• You can be served by posting or publication if the petitioner can’t find you. This means the Citation will be posted at the courthouse, published in a newspaper, or published on the state's citation by publication web site.
  • You can be served any other way approved by the judge. For example, if the constable, sheriff or private process server is unable to serve you in person or by certified mail but can confirm your home address or work address, the judge could order that the Citation and Petition be posted to your door, left with anyone over 16 at your home or work or mailed to you at your home or work address by regular mail.
  • You will also be served with (1) any other papers filed by the petitioner at the beginning of the case and (2) any orders signed by the judge at the beginning of the case.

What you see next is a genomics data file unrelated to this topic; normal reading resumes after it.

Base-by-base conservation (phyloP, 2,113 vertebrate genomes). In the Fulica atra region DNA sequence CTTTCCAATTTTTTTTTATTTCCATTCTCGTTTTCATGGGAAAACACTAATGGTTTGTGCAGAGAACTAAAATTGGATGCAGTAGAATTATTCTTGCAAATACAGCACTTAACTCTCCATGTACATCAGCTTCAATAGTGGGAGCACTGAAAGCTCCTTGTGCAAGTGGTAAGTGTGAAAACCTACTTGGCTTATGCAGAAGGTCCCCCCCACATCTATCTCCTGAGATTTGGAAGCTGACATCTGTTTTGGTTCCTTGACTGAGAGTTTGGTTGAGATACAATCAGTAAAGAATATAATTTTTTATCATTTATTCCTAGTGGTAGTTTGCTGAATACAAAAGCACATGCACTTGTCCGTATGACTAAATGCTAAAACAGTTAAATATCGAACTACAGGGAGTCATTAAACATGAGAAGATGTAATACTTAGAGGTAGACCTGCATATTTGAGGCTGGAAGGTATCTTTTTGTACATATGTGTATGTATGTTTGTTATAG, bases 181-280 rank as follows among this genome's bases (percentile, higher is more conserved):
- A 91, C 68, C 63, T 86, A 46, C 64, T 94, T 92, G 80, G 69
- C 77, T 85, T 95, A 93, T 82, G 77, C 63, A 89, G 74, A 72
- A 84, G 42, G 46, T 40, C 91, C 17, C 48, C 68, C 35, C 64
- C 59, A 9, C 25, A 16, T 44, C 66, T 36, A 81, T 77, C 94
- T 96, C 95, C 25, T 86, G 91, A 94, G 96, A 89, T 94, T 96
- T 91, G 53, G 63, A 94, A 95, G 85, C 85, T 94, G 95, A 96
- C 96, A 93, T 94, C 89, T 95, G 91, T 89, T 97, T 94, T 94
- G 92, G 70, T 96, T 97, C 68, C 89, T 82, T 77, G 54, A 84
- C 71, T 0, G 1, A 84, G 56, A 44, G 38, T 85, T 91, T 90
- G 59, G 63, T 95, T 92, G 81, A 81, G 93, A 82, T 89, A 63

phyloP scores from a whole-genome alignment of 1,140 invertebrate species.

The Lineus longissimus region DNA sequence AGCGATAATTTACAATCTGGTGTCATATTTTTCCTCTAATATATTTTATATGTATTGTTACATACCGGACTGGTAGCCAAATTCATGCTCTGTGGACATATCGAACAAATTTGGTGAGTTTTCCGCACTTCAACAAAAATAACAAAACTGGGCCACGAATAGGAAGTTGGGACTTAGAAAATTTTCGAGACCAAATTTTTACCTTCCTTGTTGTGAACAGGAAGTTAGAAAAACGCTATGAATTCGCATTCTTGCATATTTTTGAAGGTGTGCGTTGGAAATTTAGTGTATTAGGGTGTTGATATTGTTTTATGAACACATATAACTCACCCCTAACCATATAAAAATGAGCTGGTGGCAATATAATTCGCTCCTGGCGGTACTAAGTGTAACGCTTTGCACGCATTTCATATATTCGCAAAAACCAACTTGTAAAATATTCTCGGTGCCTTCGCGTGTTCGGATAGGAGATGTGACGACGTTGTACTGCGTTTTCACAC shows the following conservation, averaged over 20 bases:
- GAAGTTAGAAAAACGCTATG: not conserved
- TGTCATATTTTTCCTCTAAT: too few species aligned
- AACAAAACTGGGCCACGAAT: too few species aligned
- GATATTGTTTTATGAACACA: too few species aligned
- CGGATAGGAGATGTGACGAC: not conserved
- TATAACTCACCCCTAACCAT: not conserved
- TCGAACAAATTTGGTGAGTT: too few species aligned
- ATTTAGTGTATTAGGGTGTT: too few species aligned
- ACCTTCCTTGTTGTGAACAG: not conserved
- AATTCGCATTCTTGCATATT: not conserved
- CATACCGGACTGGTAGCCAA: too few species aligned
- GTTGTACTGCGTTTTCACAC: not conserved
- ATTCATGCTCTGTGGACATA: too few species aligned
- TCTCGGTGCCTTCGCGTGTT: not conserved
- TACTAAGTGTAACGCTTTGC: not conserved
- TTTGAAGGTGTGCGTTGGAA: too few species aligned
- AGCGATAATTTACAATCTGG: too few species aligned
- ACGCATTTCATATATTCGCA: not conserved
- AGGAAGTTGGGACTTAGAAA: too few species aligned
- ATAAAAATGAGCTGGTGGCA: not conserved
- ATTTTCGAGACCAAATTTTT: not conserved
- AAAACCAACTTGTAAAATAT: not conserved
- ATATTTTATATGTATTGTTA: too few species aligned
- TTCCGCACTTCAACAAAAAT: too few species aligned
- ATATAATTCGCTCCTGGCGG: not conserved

Papers filed by the petitioner later in the case will usually be mailed (regular mail) or emailed to you.

Talk to a lawyer if you have questions about being served. 

Read the custody papers right away. Is there a standing order? Has the judge signed a temporary restraining order? Are there any hearing dates? If so, read these articles to learn more: Standing Orders, Temporary Orders & Temporary Restraining Orders (TROs)

Calculate the deadline to file an answer. Find the day you were served on a calendar, count out 20 more days (including weekends and holidays), then go to the next Monday. You must file an answer with the court on or before this date at 10:00 a.m. If you don’t, the petitioner may finish the custody without you. Note: If the 20th day is a Monday go to the next Monday. If the courts are closed on the day your answer is due, then your answer is due the next day the courts are open.

Try to talk to a lawyer. A family law lawyer can explain your options and give you advice about your particular situation. You can hire a family law lawyer just to give you advice. Or, you may be able to talk with a lawyer for free at a legal clinic.

If you need help finding a lawyer, you can:

Decide how you want to respond.